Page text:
Noddy is kind and honest, but he often gets into trouble, either through his own misunderstandings or because someone, usually one of the naughty goblins Sly or Gobbo, has played a trick on him. He is very childlike in his understanding of the world and often becomes confused as a result. For example, in the first Noddy book, Noddy and Big Ears are building Noddy's house for one. Noddy suggests that they build the roof first, in case it rains. With no understanding of gravity or of the need for roof supports, this is perfectly logical to him. As the series continues, Noddy becomes wiser but without losing his charm and lovable naivety.

Noddy's best friends are Big Ears, Tessie Bear, Bumpy Dog, and the Tubby Bears. Big Ears, who brought Noddy to Toyland, is the most important figure in his life. Whenever he faces serious peril, it tends to be Big Ears who comes to the rescue, one way or another, and it is invariably Big Ears to whom Noddy turns for support and reassurance. Big Ears is not so much a parental figure, but more like a guardian, or perhaps Noddy's attorney. While kind to Noddy, Big Ears has an intimidating presence and voice that makes him feared by goblins. He is capable of facing down wizards with his own spells, and is able to plead Noddy's case to Mr. Plod, the local policeman, when Noddy finds himself in legal peril. On rare occasions, however, Big Ears finds himself in trouble, in which case Noddy comes to his aid. Big Ears and Noddy have rarely quarreled seriously. Examples of such quarrels are when Big Ears harshly scolded the very sensitive Tessie Bear for failing to control her dog and when Noddy ran his car into Big Ears's clothes post and then drove away, dragging Big Ears's clean washing behind him.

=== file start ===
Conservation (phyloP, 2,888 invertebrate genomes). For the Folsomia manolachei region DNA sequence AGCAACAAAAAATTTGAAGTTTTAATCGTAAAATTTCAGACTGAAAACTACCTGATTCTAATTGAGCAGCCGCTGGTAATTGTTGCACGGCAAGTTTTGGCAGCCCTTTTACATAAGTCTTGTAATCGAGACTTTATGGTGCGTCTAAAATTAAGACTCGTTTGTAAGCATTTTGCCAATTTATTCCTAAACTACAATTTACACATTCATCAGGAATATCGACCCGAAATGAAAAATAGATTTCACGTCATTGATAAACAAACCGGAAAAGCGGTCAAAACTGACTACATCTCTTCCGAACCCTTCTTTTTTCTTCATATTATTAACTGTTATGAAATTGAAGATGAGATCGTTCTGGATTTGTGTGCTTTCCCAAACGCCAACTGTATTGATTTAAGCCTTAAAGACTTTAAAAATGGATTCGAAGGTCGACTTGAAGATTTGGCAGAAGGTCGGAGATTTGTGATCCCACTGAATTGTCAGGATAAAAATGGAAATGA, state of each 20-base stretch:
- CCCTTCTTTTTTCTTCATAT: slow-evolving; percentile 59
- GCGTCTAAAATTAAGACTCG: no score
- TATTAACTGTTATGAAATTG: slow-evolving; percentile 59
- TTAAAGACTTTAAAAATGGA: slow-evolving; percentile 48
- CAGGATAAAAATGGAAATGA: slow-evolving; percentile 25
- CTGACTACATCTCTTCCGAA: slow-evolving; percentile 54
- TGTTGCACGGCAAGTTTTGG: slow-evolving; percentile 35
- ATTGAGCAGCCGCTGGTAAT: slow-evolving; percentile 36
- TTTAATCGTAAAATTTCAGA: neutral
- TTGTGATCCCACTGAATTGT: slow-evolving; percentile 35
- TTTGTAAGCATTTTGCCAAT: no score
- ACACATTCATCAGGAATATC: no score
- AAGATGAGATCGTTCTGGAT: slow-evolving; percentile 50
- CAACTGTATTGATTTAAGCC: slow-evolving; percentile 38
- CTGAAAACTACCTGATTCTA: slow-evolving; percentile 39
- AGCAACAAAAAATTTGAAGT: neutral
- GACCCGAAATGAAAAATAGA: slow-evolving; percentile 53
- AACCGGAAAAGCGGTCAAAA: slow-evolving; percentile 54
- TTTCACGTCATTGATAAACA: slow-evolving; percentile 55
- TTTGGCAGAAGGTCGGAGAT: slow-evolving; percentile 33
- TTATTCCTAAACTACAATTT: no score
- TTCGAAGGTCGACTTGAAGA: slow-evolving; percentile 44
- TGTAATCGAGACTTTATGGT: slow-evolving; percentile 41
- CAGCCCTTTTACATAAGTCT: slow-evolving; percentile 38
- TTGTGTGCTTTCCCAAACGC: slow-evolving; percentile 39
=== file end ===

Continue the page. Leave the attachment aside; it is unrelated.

Tessie is a gentle-hearted, gold bear who often wears a bonnet with flowers and a skirt. She is young like Noddy, and very loving towards all of her friends and neighbours. Bumpy Dog is Tessie's pet. He loves to run up and "bump" people over. Noddy frequently gets annoyed with Bumpy but still likes him. Whenever Noddy threatens Bumpy, Tessie gets upset, and sometimes even begins to cry. The Tubby Bears live next door to Noddy. They are gold and chubby teddy bears. Mr. and Mrs. Tubby Bear frequently help Noddy. It is clear that Mr. and Mrs. Tubby Bear are the superiors of Noddy, as if he were a child. Their first names are never mentioned and Noddy always refers to them as Mr. and Mrs. They have one son, also named Tubby, who is occasionally referred to as Master Tubby. Tubby is naughty and is usually in trouble for breaking rules, being rude, or doing something wrong. Noddy often attempts to scold or punish Tubby, with little result. On one occasion, Tubby gets tired of always being bossed around and being punished and decides to run away to sea. Noddy and Bumpy accidentally join with him. By the end of the journey, Tubby misses his parents and brings them back presents from his trip, as an apology.